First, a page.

The Strait of Hormuz is nearly 180 kilometers (97 nautical miles) in length and only 39 kilometers (21 nautical miles) wide at its narrowest point comprising waterways with two major lanes of passage, each of which is only two km wide. With 90 percent of oil exported from the Arabian Gulf, and about 20 to 30 percent of the world’s total supply passing through Hormuz, this sea passage is considered as “the world’s most important oil artery”. On the North coast of the Strait of Hormuz lies Iran whereas on the south coast lies the Musandam peninsula, shared by the United Arab of Emirates and the Musandam Governorate, an exclave of Oman.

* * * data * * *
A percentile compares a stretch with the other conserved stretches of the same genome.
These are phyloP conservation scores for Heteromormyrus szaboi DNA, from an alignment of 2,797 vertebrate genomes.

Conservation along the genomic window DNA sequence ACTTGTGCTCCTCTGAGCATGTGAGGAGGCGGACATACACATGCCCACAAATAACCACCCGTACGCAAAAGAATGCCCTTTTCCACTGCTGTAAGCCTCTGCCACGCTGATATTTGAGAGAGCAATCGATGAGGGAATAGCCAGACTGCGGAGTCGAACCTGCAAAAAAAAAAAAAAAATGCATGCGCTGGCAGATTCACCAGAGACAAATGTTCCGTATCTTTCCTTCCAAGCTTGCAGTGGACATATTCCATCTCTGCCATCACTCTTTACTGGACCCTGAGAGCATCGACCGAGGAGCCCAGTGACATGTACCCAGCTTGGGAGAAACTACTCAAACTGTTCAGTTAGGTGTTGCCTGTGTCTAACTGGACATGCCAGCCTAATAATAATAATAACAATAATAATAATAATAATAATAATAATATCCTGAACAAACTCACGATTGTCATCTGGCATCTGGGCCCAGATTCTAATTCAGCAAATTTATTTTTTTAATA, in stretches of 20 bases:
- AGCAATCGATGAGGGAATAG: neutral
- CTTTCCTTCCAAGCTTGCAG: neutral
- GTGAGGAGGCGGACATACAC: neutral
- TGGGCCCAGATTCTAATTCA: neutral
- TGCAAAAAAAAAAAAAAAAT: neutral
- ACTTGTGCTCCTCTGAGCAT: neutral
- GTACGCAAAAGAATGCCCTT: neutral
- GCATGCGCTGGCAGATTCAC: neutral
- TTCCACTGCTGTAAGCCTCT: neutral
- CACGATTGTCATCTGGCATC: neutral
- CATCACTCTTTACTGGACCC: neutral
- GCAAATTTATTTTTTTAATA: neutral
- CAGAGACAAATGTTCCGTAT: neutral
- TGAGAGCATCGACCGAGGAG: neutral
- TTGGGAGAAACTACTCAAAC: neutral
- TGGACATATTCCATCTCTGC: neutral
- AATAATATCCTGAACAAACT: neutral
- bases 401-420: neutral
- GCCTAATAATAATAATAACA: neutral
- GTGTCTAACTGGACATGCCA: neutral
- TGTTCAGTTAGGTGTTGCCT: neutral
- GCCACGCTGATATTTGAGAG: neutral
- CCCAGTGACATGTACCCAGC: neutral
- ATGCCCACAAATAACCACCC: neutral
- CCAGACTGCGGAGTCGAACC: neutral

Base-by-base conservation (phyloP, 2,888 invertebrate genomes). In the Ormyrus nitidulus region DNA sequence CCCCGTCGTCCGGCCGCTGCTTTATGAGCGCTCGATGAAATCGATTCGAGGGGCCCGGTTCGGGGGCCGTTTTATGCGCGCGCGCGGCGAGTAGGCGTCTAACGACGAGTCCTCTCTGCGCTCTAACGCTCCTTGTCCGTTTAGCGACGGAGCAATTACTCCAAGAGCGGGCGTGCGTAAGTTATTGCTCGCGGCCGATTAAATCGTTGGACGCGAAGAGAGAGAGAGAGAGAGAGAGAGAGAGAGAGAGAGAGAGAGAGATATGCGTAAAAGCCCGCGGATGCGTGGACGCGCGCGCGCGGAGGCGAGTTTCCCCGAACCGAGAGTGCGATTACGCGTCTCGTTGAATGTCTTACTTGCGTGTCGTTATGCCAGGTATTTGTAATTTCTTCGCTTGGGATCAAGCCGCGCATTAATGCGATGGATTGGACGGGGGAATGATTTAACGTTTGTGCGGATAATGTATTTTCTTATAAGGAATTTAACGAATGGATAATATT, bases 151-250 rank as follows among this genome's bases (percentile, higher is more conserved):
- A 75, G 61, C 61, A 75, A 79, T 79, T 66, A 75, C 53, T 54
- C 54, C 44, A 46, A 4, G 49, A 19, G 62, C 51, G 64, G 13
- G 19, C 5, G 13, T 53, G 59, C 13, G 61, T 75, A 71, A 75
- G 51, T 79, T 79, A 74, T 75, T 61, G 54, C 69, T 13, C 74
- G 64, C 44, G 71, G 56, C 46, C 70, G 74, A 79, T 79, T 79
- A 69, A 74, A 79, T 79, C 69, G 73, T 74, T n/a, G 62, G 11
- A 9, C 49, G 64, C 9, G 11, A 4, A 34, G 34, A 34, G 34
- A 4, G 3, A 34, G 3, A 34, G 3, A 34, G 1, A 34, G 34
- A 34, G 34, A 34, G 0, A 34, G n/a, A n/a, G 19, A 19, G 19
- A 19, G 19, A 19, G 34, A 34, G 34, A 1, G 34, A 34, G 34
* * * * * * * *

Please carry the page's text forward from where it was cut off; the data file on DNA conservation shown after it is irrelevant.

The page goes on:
In order to stabilize the region, the United States in partnership with the Gulf Cooperation Council (GCC) and bilateral partnerships with UAE, Bahrain, and Qatar has deployed three significant forward operating bases. The Al Dhafra Air Base (ADAB) has supported US Air Force Central (USAFCENT) operations since August 1990 and hosted the US Air Force’s 380th Air Expeditionary Wing (380 AEW) since its establishment on January 25, 2002 . The Al Udeid Air Base has become home to the US Air Force Central Command, the combined Air and Space Operation Center and the 379th Air Expeditionary Wing (379 AEW) since 2003. Naval Support Activity (NSA) Bahrain has hosted the US Naval Forces Central Command and the US 5th Fleet Headquarters since May, 1995. The USCENTCOM has been located at Al Al Udeid Air Base since transition from As Sayliyah in Doha, Qatar in 2009. All these bases have US Patriot Missile Defense Systems protecting them.